“Leeds has such a rich history and is full of beautiful architecture, which is why it’s a great source of inspiration for artists” says Level One Art student Melissa. This is why each September a fresh batch of artistic talent arrives at the University of Leeds to embark on the esteemed art course offered here. This year’s new recruits have been researching and investigating the significance of Armley Mills as part of Leeds’ historical connection with the industrial revolution. On 9th December, after building up their portfolios over the past months, they presented their final pieces in the gallery at the Mill.
On the whole the exhibition was very well executed; the venue was fairly small but the use of space was very professional and made it seem livelier and busier than perhaps it would have seemed in a larger setting. The pieces were effectively distributed across the room, mixing all kinds of artistic styles from sculptures to film, keeping the attention entirely dedicated to the art throughout the exhibition hall. The willingness of the artists to explain or elaborate on their inspiration was also definitely appreciated by the public.
I could feel the students excitement and eagerness to talk about the subject that they love.
Towards the end of the exhibition I managed to speak to several of the students, for most of whom it was their first ever exhibition. I could feel their excitement and eagerness to talk about the subject that they love. “It was really enjoyable to explore such a significant part of Leeds’ history while developing our own skills in new creative disciplines” explains another student. Many of the pieces on display tackled the issue of child labour in the mill during the industrial revolution, meaning that some of the art was able to really provoke an emotional reaction through the depiction of the atrocities that occurred at that time.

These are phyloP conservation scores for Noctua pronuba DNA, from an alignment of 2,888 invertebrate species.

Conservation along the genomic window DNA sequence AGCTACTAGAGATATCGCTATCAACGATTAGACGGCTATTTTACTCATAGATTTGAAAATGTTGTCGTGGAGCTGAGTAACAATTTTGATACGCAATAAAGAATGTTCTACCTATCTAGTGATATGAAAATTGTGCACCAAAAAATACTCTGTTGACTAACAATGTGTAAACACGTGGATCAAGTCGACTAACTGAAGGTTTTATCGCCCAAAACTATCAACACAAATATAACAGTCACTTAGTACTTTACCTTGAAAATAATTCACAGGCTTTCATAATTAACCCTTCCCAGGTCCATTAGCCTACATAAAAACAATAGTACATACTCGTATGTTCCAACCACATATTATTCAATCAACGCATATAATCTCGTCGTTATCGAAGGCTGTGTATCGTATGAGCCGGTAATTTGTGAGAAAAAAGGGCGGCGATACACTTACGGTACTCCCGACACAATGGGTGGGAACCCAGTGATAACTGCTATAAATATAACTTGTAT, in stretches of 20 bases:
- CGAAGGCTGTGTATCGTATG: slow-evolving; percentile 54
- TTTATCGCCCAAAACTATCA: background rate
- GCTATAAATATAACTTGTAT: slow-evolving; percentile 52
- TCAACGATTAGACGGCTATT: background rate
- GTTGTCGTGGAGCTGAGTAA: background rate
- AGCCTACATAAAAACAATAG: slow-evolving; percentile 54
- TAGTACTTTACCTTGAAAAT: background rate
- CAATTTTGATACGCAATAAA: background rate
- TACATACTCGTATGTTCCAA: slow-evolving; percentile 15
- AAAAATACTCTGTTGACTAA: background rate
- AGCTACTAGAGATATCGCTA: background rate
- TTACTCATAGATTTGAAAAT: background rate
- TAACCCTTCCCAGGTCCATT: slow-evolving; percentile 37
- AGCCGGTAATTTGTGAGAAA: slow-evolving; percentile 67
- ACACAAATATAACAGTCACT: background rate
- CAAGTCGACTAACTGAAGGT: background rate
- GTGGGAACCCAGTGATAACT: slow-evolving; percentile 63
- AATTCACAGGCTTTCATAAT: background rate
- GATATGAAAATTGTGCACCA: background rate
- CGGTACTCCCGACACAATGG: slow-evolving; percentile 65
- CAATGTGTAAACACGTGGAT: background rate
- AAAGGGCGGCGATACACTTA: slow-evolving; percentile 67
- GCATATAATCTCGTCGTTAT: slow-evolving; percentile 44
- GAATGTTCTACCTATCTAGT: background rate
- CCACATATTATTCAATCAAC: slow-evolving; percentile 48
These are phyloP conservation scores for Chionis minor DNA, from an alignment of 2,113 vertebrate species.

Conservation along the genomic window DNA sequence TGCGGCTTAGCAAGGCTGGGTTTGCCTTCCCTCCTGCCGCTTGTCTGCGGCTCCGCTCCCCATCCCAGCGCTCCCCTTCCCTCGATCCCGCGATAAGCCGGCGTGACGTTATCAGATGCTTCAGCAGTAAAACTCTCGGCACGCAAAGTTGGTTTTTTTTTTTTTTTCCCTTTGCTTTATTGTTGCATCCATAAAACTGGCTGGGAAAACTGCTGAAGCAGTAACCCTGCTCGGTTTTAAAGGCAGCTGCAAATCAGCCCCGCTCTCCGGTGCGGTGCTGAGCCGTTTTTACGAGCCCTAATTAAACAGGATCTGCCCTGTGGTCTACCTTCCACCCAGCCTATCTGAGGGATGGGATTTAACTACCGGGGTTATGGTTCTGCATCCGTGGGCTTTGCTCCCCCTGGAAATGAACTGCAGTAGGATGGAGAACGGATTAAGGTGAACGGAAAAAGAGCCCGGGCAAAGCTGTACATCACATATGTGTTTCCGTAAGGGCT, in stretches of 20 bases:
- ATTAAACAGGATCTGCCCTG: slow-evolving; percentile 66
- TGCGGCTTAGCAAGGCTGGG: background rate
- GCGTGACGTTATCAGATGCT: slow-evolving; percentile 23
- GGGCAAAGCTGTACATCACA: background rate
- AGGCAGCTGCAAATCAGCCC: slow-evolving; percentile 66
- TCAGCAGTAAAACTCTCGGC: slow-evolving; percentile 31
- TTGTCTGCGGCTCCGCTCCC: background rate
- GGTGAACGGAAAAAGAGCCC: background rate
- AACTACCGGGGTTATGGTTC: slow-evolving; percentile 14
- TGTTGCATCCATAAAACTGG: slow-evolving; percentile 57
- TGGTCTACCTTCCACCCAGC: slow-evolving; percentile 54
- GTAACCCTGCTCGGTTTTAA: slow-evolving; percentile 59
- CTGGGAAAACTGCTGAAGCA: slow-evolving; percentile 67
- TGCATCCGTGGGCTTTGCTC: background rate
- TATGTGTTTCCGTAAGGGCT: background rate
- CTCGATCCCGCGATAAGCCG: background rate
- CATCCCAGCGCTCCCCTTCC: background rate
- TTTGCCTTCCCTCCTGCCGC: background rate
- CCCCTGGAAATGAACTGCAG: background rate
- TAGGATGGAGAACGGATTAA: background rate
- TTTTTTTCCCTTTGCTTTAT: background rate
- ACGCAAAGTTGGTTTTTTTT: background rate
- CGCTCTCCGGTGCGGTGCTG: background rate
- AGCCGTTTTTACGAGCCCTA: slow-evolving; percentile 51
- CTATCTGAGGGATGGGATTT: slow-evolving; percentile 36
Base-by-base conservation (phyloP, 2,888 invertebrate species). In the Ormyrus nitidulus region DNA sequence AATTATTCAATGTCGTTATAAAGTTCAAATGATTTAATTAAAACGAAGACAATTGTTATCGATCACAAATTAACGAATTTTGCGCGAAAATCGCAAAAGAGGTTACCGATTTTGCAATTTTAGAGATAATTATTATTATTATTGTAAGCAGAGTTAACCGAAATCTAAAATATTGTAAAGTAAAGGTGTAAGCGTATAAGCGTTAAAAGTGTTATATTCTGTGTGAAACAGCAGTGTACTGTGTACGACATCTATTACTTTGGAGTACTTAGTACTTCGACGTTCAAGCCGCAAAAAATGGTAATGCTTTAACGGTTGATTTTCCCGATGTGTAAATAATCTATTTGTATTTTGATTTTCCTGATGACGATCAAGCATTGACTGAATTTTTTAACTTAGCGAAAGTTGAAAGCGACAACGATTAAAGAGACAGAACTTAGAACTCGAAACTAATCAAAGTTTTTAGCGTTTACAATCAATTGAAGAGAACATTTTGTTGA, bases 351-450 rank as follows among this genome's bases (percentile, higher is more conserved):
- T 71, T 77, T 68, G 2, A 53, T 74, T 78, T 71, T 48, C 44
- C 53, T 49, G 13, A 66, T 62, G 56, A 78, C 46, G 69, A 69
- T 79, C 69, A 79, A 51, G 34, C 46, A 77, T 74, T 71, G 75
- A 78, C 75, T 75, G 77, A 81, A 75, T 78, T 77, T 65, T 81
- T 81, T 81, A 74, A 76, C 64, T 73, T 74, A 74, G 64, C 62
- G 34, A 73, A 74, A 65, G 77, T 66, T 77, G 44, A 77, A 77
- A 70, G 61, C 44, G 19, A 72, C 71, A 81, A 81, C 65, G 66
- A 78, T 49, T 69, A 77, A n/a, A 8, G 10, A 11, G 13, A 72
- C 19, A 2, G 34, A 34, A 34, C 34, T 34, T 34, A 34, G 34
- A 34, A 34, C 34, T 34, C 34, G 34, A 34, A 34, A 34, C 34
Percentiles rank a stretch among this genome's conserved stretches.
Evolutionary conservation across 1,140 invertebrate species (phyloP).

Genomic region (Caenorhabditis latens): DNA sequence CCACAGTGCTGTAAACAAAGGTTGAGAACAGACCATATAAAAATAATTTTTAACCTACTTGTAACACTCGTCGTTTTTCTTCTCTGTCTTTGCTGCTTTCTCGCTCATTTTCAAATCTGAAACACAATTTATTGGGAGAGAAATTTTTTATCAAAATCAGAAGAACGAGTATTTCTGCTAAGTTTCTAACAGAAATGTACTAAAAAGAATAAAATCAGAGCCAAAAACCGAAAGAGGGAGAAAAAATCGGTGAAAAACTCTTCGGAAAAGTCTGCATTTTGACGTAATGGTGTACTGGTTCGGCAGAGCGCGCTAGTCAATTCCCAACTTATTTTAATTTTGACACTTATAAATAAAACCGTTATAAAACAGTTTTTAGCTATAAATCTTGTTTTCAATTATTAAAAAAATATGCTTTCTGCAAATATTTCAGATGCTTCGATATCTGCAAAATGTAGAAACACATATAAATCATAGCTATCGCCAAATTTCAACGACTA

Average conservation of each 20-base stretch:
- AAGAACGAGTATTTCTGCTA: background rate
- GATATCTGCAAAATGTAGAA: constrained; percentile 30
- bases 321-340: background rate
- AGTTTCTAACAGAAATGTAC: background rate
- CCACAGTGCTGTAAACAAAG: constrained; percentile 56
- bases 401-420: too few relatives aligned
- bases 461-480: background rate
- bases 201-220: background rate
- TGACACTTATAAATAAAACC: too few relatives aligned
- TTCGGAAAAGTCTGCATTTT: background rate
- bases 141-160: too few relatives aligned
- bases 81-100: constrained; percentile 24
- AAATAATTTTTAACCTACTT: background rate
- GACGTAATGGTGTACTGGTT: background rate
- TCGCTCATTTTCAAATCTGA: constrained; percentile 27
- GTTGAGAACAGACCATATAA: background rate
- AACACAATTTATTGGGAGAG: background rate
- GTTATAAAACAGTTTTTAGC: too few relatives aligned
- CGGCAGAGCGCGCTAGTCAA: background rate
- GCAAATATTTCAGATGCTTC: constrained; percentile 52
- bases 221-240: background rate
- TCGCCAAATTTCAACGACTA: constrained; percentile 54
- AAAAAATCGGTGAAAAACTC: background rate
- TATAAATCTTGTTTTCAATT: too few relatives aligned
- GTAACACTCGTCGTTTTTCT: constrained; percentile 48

I was very impressed by all the talent featured at the exhibition, and the most notable work for me was Zoe Outram’s haunting oil painting of Armley Mills itself. She managed to contrast the picturesque scenery surrounding the mill with its “not so idyllic past,” to quote Zoe’s own description of her art.
Overall, the range of ideas explored -regarding not only the social history of Armley Mills but also the texture, aesthetic and setting of the building itself- and the variety of techniques used to examine these ideas were remarkable. If this exposition is what these talented students can produce in just three months, I have high expectations for the final degree show which will take place this summer.
Words and Images: Cameron Tallant